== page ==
Paper ID: 806
Title: Pixel Recurrent Neural Networks
Review #1
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Summary of the paper (Summarize the main claims/contributions of the paper.): This paper presents a family of generative models that directly model the statistical dependencies between pixels. These models include two PixelRNNs, the Row LSTM and the Diagonal BiLSTM that differ mainly in terms of the field of conditioning information they use to make their predictions; the PixelCNN; and the Multi-scale PixelRNN. Some effort is made to render these methods more computationally efficient (that is to say more parallel) than would be a naive implementation.
Clarity - Justification: There is a lot going on in this paper. Four models with many details that are shared (such as discrete output) and sometimes not shared (such as residual connections). I'm inclined to think that too much is going on. I like the way the authors break down the various novel aspects of their approaches into modules, such as Sec. 2.2 "Pixels as Discrete Variables" and Sec. 3.4 "Masked Convolution". But some of these sections are just too condensed to get a good idea of how the model is working. For example, the pixelCNN description is very sparse (one paragraph) and while I think I understand what is going on, I think it would be unrealistic to imagine someone could reproduce the authors results based on this description. Both the PixelCNN and the Multi-scale PixelRNN would hugely benefit from an illustration.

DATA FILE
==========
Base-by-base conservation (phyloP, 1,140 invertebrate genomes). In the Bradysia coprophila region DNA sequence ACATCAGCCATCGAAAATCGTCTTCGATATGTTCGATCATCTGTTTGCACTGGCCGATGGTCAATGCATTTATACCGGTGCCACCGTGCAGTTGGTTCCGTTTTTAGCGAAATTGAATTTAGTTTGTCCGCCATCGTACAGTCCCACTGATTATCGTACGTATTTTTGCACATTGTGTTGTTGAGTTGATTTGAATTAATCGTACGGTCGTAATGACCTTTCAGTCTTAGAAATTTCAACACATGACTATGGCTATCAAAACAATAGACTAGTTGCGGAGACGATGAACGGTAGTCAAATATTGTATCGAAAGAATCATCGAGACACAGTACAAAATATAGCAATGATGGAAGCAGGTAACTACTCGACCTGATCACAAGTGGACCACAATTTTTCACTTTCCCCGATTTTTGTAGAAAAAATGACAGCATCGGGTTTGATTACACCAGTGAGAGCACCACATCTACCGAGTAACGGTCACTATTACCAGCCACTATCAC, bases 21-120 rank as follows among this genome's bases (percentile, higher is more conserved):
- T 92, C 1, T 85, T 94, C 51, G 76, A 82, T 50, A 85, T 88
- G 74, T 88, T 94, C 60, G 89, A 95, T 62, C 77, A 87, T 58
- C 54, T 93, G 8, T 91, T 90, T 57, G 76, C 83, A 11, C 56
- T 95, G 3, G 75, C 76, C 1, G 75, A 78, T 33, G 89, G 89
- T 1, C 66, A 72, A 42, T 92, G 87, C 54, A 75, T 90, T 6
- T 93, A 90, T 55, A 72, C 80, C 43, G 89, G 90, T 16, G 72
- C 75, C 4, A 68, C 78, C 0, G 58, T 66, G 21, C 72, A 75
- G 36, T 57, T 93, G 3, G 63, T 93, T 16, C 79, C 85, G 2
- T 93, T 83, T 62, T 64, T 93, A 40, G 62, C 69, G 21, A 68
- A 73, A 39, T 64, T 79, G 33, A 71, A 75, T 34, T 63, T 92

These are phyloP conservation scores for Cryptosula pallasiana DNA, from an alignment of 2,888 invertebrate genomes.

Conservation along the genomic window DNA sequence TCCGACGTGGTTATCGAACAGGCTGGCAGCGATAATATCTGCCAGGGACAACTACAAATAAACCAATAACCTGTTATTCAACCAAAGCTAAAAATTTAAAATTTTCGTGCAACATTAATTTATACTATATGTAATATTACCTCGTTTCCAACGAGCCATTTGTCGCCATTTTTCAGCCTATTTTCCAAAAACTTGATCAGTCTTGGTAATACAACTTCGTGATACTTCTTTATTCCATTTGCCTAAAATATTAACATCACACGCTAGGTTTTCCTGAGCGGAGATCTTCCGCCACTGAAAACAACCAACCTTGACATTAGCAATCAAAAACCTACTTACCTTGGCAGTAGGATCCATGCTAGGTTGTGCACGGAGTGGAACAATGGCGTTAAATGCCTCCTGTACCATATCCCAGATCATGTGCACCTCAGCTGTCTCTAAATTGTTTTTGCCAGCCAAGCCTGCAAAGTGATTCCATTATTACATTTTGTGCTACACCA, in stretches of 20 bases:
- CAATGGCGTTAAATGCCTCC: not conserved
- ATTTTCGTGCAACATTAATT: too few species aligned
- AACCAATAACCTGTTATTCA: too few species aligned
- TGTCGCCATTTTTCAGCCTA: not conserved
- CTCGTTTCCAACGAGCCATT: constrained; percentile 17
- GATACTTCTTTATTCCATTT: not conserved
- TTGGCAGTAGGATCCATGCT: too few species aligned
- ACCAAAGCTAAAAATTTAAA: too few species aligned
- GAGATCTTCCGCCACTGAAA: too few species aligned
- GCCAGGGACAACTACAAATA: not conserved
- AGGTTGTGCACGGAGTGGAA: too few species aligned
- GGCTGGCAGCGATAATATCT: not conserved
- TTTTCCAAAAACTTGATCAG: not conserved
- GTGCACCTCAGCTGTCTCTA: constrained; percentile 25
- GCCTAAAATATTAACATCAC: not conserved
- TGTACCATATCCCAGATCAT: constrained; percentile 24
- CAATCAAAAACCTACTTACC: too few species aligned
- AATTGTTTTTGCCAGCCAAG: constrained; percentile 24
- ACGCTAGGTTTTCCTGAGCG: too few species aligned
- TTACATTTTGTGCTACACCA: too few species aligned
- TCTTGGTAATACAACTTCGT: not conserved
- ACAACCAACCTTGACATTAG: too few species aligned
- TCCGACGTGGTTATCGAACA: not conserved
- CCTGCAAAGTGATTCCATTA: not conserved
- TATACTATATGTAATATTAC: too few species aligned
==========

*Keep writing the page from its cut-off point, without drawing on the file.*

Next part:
Significance - Justification: Overall, this is an impressive paper that is worth publishing, but it does have some pretty frustrating flaws. In addition to the clarity issues outlined above, the experiments are incomplete in the sense that most models are only explored on a partial set of datasets. The choice of which models are explored on which datasets also appears somewhat arbitrary. It just seems like the authors took on a bit too much and could not deliver a complete and coherent scientific examination of the subject in time and in the space constraints provided by the ICML format. The model achieves SOTA on binarized MNIST, an impressive result, but the authors should also report the performance of the PixelCNN and the Row LSTM. CIFAR performance is good and, this time, the model comparisons are there. For ImageNet, the authors seem to only report results for Row LSTM. How do the PixelCNN and Diagonal BiLSTM perform on this task? This set of missing results is strange. Regarding novelty, the models presented here have close relatives in the literature, and are discussed by the authors. So the novelty is not extraordinarily high, but their The authors efforts toward rendering the models more parallel and therefore more efficient for GPU execution is interesting and, I think, does constitute a significant contribution.
Detailed comments. (Explain the basis for your ratings while providing constructive feedback.): I've included fairly detailed comments above. Random comments: - I really appreciate Figure 5 showing the distributions over the discrete colour values. This is really an interesting result and well worth disseminating. I wish there
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Review #2